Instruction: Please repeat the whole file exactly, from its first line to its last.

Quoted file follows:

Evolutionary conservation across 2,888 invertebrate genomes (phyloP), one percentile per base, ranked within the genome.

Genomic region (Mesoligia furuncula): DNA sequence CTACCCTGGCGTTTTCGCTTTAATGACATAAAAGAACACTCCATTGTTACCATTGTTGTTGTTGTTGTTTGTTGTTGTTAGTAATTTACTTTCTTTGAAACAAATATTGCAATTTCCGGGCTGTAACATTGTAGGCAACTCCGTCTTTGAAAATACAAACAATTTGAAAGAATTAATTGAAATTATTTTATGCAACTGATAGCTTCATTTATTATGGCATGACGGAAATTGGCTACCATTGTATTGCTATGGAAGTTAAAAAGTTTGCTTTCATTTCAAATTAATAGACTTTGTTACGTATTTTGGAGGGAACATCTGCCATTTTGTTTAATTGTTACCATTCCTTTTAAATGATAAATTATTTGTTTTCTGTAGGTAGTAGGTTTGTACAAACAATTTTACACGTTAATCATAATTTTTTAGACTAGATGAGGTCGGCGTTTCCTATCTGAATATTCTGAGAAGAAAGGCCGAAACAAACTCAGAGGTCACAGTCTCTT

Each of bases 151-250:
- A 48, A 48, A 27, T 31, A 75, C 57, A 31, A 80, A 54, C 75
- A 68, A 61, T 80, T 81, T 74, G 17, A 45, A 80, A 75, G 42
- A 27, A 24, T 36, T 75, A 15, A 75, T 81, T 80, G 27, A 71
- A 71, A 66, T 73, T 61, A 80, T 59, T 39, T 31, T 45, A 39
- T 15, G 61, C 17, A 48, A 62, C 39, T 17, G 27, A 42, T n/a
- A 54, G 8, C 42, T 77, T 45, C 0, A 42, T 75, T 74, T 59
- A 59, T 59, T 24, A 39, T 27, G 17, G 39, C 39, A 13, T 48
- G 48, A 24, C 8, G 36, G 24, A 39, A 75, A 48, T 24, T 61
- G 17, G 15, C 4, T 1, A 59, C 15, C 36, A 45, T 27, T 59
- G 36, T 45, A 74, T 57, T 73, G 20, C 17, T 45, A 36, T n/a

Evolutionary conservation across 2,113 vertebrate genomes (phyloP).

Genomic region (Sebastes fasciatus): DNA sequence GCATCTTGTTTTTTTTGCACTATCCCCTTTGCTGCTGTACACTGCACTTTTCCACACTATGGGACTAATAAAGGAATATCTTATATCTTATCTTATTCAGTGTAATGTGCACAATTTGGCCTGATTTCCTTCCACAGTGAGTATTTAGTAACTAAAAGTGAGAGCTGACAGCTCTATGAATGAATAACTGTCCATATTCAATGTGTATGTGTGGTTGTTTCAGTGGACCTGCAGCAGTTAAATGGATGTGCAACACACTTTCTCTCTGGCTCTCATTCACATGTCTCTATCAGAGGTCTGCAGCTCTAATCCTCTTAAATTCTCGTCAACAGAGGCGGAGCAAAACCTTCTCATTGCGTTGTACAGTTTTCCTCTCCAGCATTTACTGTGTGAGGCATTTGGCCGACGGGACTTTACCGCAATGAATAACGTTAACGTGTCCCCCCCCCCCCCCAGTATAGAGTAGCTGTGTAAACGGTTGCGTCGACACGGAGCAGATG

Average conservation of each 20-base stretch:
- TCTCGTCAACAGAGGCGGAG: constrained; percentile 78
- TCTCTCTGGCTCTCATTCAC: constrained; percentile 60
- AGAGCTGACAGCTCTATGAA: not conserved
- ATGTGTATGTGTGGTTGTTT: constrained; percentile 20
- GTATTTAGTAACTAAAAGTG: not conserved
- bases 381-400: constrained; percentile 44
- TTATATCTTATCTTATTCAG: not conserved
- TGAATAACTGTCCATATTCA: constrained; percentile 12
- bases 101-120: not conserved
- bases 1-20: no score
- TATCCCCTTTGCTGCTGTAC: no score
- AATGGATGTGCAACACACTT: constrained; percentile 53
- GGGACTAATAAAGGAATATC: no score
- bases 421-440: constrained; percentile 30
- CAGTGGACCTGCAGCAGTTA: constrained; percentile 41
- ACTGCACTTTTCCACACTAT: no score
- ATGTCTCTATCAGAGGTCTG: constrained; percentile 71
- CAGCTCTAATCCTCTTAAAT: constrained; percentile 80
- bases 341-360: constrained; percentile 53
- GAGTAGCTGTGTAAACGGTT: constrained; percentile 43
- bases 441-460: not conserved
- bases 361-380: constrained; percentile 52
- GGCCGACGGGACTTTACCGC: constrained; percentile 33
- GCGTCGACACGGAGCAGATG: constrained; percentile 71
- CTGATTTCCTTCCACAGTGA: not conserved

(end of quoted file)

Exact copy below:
Evolutionary conservation across 2,888 invertebrate genomes (phyloP), one percentile per base, ranked within the genome.

Genomic region (Mesoligia furuncula): DNA sequence CTACCCTGGCGTTTTCGCTTTAATGACATAAAAGAACACTCCATTGTTACCATTGTTGTTGTTGTTGTTTGTTGTTGTTAGTAATTTACTTTCTTTGAAACAAATATTGCAATTTCCGGGCTGTAACATTGTAGGCAACTCCGTCTTTGAAAATACAAACAATTTGAAAGAATTAATTGAAATTATTTTATGCAACTGATAGCTTCATTTATTATGGCATGACGGAAATTGGCTACCATTGTATTGCTATGGAAGTTAAAAAGTTTGCTTTCATTTCAAATTAATAGACTTTGTTACGTATTTTGGAGGGAACATCTGCCATTTTGTTTAATTGTTACCATTCCTTTTAAATGATAAATTATTTGTTTTCTGTAGGTAGTAGGTTTGTACAAACAATTTTACACGTTAATCATAATTTTTTAGACTAGATGAGGTCGGCGTTTCCTATCTGAATATTCTGAGAAGAAAGGCCGAAACAAACTCAGAGGTCACAGTCTCTT

Each of bases 151-250:
- A 48, A 48, A 27, T 31, A 75, C 57, A 31, A 80, A 54, C 75
- A 68, A 61, T 80, T 81, T 74, G 17, A 45, A 80, A 75, G 42
- A 27, A 24, T 36, T 75, A 15, A 75, T 81, T 80, G 27, A 71
- A 71, A 66, T 73, T 61, A 80, T 59, T 39, T 31, T 45, A 39
- T 15, G 61, C 17, A 48, A 62, C 39, T 17, G 27, A 42, T n/a
- A 54, G 8, C 42, T 77, T 45, C 0, A 42, T 75, T 74, T 59
- A 59, T 59, T 24, A 39, T 27, G 17, G 39, C 39, A 13, T 48
- G 48, A 24, C 8, G 36, G 24, A 39, A 75, A 48, T 24, T 61
- G 17, G 15, C 4, T 1, A 59, C 15, C 36, A 45, T 27, T 59
- G 36, T 45, A 74, T 57, T 73, G 20, C 17, T 45, A 36, T n/a

Evolutionary conservation across 2,113 vertebrate genomes (phyloP).

Genomic region (Sebastes fasciatus): DNA sequence GCATCTTGTTTTTTTTGCACTATCCCCTTTGCTGCTGTACACTGCACTTTTCCACACTATGGGACTAATAAAGGAATATCTTATATCTTATCTTATTCAGTGTAATGTGCACAATTTGGCCTGATTTCCTTCCACAGTGAGTATTTAGTAACTAAAAGTGAGAGCTGACAGCTCTATGAATGAATAACTGTCCATATTCAATGTGTATGTGTGGTTGTTTCAGTGGACCTGCAGCAGTTAAATGGATGTGCAACACACTTTCTCTCTGGCTCTCATTCACATGTCTCTATCAGAGGTCTGCAGCTCTAATCCTCTTAAATTCTCGTCAACAGAGGCGGAGCAAAACCTTCTCATTGCGTTGTACAGTTTTCCTCTCCAGCATTTACTGTGTGAGGCATTTGGCCGACGGGACTTTACCGCAATGAATAACGTTAACGTGTCCCCCCCCCCCCCCAGTATAGAGTAGCTGTGTAAACGGTTGCGTCGACACGGAGCAGATG

Average conservation of each 20-base stretch:
- TCTCGTCAACAGAGGCGGAG: constrained; percentile 78
- TCTCTCTGGCTCTCATTCAC: constrained; percentile 60
- AGAGCTGACAGCTCTATGAA: not conserved
- ATGTGTATGTGTGGTTGTTT: constrained; percentile 20
- GTATTTAGTAACTAAAAGTG: not conserved
- bases 381-400: constrained; percentile 44
- TTATATCTTATCTTATTCAG: not conserved
- TGAATAACTGTCCATATTCA: constrained; percentile 12
- bases 101-120: not conserved
- bases 1-20: no score
- TATCCCCTTTGCTGCTGTAC: no score
- AATGGATGTGCAACACACTT: constrained; percentile 53
- GGGACTAATAAAGGAATATC: no score
- bases 421-440: constrained; percentile 30
- CAGTGGACCTGCAGCAGTTA: constrained; percentile 41
- ACTGCACTTTTCCACACTAT: no score
- ATGTCTCTATCAGAGGTCTG: constrained; percentile 71
- CAGCTCTAATCCTCTTAAAT: constrained; percentile 80
- bases 341-360: constrained; percentile 53
- GAGTAGCTGTGTAAACGGTT: constrained; percentile 43
- bases 441-460: not conserved
- bases 361-380: constrained; percentile 52
- GGCCGACGGGACTTTACCGC: constrained; percentile 33
- GCGTCGACACGGAGCAGATG: constrained; percentile 71
- CTGATTTCCTTCCACAGTGA: not conserved